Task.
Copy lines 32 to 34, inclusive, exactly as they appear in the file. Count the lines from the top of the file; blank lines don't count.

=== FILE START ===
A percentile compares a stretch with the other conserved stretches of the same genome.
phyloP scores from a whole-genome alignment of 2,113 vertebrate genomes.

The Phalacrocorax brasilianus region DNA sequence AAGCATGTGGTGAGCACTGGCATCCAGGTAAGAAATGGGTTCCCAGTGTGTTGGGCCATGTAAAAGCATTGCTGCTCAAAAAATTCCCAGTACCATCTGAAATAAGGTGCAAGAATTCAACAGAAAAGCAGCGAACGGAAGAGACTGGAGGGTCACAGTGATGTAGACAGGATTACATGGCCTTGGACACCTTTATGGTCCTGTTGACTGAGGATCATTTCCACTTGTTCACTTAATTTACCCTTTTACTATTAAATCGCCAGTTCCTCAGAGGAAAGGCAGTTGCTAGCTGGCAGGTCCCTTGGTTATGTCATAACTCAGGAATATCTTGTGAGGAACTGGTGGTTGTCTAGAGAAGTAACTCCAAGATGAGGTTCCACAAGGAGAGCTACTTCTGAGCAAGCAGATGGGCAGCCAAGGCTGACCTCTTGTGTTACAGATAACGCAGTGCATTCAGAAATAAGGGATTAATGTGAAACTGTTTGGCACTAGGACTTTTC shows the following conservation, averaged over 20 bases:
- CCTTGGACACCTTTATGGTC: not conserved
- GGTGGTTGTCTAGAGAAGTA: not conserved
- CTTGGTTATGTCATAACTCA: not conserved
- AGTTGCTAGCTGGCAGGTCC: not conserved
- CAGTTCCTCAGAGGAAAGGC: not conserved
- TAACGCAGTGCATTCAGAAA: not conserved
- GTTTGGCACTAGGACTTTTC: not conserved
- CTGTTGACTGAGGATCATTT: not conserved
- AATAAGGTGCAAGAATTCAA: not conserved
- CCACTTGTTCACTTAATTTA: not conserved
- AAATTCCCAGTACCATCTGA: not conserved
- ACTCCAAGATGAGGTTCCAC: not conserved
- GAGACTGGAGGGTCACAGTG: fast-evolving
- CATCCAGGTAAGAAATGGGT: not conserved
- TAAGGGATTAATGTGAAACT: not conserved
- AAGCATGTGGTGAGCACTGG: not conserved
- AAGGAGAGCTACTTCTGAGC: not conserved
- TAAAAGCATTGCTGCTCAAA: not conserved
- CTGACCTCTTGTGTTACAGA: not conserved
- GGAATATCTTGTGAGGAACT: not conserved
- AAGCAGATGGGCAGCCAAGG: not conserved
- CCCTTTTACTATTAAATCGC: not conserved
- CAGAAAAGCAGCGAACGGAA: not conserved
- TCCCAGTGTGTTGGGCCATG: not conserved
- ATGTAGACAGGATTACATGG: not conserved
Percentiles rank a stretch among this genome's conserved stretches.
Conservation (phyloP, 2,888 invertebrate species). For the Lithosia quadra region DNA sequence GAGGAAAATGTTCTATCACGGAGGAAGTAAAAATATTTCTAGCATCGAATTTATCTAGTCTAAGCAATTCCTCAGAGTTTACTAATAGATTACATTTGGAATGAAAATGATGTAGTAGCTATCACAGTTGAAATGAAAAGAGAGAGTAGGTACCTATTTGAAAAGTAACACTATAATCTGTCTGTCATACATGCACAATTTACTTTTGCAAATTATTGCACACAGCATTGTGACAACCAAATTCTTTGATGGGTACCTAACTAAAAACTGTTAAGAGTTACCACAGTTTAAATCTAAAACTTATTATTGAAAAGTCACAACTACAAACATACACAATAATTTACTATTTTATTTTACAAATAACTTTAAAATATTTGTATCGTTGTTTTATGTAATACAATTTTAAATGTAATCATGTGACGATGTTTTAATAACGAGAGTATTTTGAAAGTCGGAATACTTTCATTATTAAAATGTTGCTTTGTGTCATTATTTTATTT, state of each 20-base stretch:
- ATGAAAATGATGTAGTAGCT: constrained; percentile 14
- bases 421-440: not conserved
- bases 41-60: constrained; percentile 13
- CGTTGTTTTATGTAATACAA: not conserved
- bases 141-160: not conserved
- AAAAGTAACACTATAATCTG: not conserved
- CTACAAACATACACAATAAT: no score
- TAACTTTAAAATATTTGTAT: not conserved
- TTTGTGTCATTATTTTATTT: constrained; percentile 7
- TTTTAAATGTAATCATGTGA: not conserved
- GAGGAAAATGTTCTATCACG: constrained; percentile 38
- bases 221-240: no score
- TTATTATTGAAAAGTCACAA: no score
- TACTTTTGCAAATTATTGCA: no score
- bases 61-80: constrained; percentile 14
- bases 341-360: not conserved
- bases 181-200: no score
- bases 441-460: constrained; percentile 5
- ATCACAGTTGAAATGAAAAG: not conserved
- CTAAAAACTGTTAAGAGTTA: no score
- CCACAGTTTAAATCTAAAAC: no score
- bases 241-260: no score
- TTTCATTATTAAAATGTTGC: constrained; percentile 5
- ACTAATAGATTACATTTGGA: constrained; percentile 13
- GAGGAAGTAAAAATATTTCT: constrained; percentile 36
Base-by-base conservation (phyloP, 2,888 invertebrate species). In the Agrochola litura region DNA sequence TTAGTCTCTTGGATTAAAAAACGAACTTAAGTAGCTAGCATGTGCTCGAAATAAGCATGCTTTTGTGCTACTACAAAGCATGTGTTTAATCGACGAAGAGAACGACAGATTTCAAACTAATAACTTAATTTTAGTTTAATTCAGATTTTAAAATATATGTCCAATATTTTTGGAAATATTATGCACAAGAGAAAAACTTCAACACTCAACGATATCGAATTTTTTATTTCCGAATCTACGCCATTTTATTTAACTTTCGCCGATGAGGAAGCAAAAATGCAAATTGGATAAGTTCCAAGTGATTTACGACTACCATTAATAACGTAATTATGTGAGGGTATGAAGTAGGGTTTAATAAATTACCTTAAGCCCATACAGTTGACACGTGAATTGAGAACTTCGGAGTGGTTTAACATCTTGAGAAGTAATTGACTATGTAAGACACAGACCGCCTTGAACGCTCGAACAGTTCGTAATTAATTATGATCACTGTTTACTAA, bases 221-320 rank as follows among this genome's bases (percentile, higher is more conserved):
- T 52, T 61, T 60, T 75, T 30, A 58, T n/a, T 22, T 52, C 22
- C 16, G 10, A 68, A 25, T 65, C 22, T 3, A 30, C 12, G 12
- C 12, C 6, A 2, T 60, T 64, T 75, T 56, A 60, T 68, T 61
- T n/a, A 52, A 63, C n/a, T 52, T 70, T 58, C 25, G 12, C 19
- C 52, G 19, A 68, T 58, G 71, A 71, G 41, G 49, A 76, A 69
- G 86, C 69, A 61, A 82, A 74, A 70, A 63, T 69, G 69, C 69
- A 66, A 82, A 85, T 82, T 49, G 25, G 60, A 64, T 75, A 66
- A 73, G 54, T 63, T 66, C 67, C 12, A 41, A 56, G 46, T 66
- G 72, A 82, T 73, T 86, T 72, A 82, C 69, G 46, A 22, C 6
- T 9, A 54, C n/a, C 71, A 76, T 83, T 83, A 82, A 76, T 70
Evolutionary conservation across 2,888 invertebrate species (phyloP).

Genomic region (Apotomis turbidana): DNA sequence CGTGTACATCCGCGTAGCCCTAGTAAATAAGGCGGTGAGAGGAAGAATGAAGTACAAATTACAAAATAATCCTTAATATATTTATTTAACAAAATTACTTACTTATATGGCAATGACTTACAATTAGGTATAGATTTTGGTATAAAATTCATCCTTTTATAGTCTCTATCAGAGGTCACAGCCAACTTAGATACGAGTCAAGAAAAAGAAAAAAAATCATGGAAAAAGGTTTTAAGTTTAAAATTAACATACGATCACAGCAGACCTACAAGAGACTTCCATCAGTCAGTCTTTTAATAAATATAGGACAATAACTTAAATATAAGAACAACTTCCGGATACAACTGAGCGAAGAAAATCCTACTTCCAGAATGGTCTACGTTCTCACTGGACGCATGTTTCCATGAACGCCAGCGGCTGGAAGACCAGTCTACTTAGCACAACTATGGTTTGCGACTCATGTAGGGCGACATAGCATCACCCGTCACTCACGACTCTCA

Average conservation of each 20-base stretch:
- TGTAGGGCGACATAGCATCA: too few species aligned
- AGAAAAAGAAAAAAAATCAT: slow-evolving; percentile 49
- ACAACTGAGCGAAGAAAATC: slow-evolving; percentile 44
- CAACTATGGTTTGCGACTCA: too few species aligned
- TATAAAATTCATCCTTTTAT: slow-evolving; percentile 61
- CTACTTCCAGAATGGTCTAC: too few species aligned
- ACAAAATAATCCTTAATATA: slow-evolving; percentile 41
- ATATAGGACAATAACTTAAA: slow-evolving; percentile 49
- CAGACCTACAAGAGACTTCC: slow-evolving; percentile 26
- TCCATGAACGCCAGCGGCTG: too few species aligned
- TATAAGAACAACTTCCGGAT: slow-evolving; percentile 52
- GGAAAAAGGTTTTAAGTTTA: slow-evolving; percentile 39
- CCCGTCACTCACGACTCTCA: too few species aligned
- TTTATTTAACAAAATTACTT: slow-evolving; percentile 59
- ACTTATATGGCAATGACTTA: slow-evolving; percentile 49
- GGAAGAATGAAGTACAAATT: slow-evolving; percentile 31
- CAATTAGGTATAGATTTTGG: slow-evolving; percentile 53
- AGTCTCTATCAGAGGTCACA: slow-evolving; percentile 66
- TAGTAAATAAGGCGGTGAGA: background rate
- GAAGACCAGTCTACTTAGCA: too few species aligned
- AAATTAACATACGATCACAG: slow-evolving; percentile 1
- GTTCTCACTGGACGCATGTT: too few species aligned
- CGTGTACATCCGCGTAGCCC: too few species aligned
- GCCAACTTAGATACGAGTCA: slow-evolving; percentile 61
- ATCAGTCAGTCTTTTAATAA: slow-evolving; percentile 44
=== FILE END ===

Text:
- bases 421-440: not conserved
- bases 41-60: constrained; percentile 13
- CGTTGTTTTATGTAATACAA: not conserved